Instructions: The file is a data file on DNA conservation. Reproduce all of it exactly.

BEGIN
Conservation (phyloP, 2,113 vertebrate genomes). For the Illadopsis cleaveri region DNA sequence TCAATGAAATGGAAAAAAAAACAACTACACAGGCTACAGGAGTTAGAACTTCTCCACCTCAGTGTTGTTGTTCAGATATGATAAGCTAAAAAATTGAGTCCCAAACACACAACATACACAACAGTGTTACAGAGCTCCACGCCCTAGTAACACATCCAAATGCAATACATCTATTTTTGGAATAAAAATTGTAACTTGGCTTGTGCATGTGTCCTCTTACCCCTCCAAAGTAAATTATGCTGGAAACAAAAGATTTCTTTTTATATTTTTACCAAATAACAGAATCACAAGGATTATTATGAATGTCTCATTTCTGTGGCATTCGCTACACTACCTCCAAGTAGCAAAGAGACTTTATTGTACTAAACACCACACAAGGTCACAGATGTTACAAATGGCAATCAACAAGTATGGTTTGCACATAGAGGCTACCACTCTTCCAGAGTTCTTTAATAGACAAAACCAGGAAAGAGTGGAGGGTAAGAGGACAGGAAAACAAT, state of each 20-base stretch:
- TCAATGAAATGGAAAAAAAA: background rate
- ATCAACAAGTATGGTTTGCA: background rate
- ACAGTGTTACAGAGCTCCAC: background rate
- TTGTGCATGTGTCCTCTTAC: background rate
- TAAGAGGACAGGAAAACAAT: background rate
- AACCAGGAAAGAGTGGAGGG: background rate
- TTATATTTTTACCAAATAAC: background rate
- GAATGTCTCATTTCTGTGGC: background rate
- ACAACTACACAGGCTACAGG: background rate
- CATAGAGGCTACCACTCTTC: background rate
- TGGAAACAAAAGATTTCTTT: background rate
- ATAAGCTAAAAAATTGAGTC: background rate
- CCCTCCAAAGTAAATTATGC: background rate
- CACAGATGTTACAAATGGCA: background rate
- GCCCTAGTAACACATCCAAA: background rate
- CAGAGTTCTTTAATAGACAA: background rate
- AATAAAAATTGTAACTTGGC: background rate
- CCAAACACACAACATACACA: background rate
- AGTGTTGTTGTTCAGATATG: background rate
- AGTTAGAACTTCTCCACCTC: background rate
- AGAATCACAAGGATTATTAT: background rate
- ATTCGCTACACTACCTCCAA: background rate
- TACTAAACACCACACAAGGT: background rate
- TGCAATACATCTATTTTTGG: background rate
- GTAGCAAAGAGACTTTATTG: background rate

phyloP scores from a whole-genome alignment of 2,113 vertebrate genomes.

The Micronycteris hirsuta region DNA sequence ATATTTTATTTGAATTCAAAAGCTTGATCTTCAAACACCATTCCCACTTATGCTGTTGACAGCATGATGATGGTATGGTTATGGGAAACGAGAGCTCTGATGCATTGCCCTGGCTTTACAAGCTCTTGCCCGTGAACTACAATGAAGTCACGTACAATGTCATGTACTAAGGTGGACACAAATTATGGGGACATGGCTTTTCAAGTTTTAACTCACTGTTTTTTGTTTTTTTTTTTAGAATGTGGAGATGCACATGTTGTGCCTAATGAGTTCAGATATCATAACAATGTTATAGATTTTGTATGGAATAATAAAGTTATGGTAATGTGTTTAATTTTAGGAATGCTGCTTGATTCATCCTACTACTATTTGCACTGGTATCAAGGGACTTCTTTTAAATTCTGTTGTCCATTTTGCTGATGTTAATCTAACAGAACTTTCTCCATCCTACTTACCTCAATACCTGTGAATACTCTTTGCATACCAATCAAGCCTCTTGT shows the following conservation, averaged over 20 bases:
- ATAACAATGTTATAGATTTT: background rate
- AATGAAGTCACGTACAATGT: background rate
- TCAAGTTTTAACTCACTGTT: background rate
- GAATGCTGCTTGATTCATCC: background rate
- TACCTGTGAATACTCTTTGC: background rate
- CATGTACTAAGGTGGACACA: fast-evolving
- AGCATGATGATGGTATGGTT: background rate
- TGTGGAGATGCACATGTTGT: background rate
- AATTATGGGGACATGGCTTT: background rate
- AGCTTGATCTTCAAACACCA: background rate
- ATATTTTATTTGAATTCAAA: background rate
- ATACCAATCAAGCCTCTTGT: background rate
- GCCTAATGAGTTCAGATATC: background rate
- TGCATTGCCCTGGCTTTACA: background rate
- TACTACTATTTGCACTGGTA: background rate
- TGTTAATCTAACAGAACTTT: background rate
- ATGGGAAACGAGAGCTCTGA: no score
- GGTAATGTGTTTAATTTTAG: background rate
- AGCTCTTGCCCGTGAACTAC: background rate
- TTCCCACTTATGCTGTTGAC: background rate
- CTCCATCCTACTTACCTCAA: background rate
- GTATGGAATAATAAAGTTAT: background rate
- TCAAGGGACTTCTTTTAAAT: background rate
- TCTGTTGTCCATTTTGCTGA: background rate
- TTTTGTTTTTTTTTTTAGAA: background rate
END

Conservation (phyloP, 2,113 vertebrate genomes). For the Illadopsis cleaveri region DNA sequence TCAATGAAATGGAAAAAAAAACAACTACACAGGCTACAGGAGTTAGAACTTCTCCACCTCAGTGTTGTTGTTCAGATATGATAAGCTAAAAAATTGAGTCCCAAACACACAACATACACAACAGTGTTACAGAGCTCCACGCCCTAGTAACACATCCAAATGCAATACATCTATTTTTGGAATAAAAATTGTAACTTGGCTTGTGCATGTGTCCTCTTACCCCTCCAAAGTAAATTATGCTGGAAACAAAAGATTTCTTTTTATATTTTTACCAAATAACAGAATCACAAGGATTATTATGAATGTCTCATTTCTGTGGCATTCGCTACACTACCTCCAAGTAGCAAAGAGACTTTATTGTACTAAACACCACACAAGGTCACAGATGTTACAAATGGCAATCAACAAGTATGGTTTGCACATAGAGGCTACCACTCTTCCAGAGTTCTTTAATAGACAAAACCAGGAAAGAGTGGAGGGTAAGAGGACAGGAAAACAAT, state of each 20-base stretch:
- TCAATGAAATGGAAAAAAAA: background rate
- ATCAACAAGTATGGTTTGCA: background rate
- ACAGTGTTACAGAGCTCCAC: background rate
- TTGTGCATGTGTCCTCTTAC: background rate
- TAAGAGGACAGGAAAACAAT: background rate
- AACCAGGAAAGAGTGGAGGG: background rate
- TTATATTTTTACCAAATAAC: background rate
- GAATGTCTCATTTCTGTGGC: background rate
- ACAACTACACAGGCTACAGG: background rate
- CATAGAGGCTACCACTCTTC: background rate
- TGGAAACAAAAGATTTCTTT: background rate
- ATAAGCTAAAAAATTGAGTC: background rate
- CCCTCCAAAGTAAATTATGC: background rate
- CACAGATGTTACAAATGGCA: background rate
- GCCCTAGTAACACATCCAAA: background rate
- CAGAGTTCTTTAATAGACAA: background rate
- AATAAAAATTGTAACTTGGC: background rate
- CCAAACACACAACATACACA: background rate
- AGTGTTGTTGTTCAGATATG: background rate
- AGTTAGAACTTCTCCACCTC: background rate
- AGAATCACAAGGATTATTAT: background rate
- ATTCGCTACACTACCTCCAA: background rate
- TACTAAACACCACACAAGGT: background rate
- TGCAATACATCTATTTTTGG: background rate
- GTAGCAAAGAGACTTTATTG: background rate

phyloP scores from a whole-genome alignment of 2,113 vertebrate genomes.

The Micronycteris hirsuta region DNA sequence ATATTTTATTTGAATTCAAAAGCTTGATCTTCAAACACCATTCCCACTTATGCTGTTGACAGCATGATGATGGTATGGTTATGGGAAACGAGAGCTCTGATGCATTGCCCTGGCTTTACAAGCTCTTGCCCGTGAACTACAATGAAGTCACGTACAATGTCATGTACTAAGGTGGACACAAATTATGGGGACATGGCTTTTCAAGTTTTAACTCACTGTTTTTTGTTTTTTTTTTTAGAATGTGGAGATGCACATGTTGTGCCTAATGAGTTCAGATATCATAACAATGTTATAGATTTTGTATGGAATAATAAAGTTATGGTAATGTGTTTAATTTTAGGAATGCTGCTTGATTCATCCTACTACTATTTGCACTGGTATCAAGGGACTTCTTTTAAATTCTGTTGTCCATTTTGCTGATGTTAATCTAACAGAACTTTCTCCATCCTACTTACCTCAATACCTGTGAATACTCTTTGCATACCAATCAAGCCTCTTGT shows the following conservation, averaged over 20 bases:
- ATAACAATGTTATAGATTTT: background rate
- AATGAAGTCACGTACAATGT: background rate
- TCAAGTTTTAACTCACTGTT: background rate
- GAATGCTGCTTGATTCATCC: background rate
- TACCTGTGAATACTCTTTGC: background rate
- CATGTACTAAGGTGGACACA: fast-evolving
- AGCATGATGATGGTATGGTT: background rate
- TGTGGAGATGCACATGTTGT: background rate
- AATTATGGGGACATGGCTTT: background rate
- AGCTTGATCTTCAAACACCA: background rate
- ATATTTTATTTGAATTCAAA: background rate
- ATACCAATCAAGCCTCTTGT: background rate
- GCCTAATGAGTTCAGATATC: background rate
- TGCATTGCCCTGGCTTTACA: background rate
- TACTACTATTTGCACTGGTA: background rate
- TGTTAATCTAACAGAACTTT: background rate
- ATGGGAAACGAGAGCTCTGA: no score
- GGTAATGTGTTTAATTTTAG: background rate
- AGCTCTTGCCCGTGAACTAC: background rate
- TTCCCACTTATGCTGTTGAC: background rate
- CTCCATCCTACTTACCTCAA: background rate
- GTATGGAATAATAAAGTTAT: background rate
- TCAAGGGACTTCTTTTAAAT: background rate
- TCTGTTGTCCATTTTGCTGA: background rate
- TTTTGTTTTTTTTTTTAGAA: background rate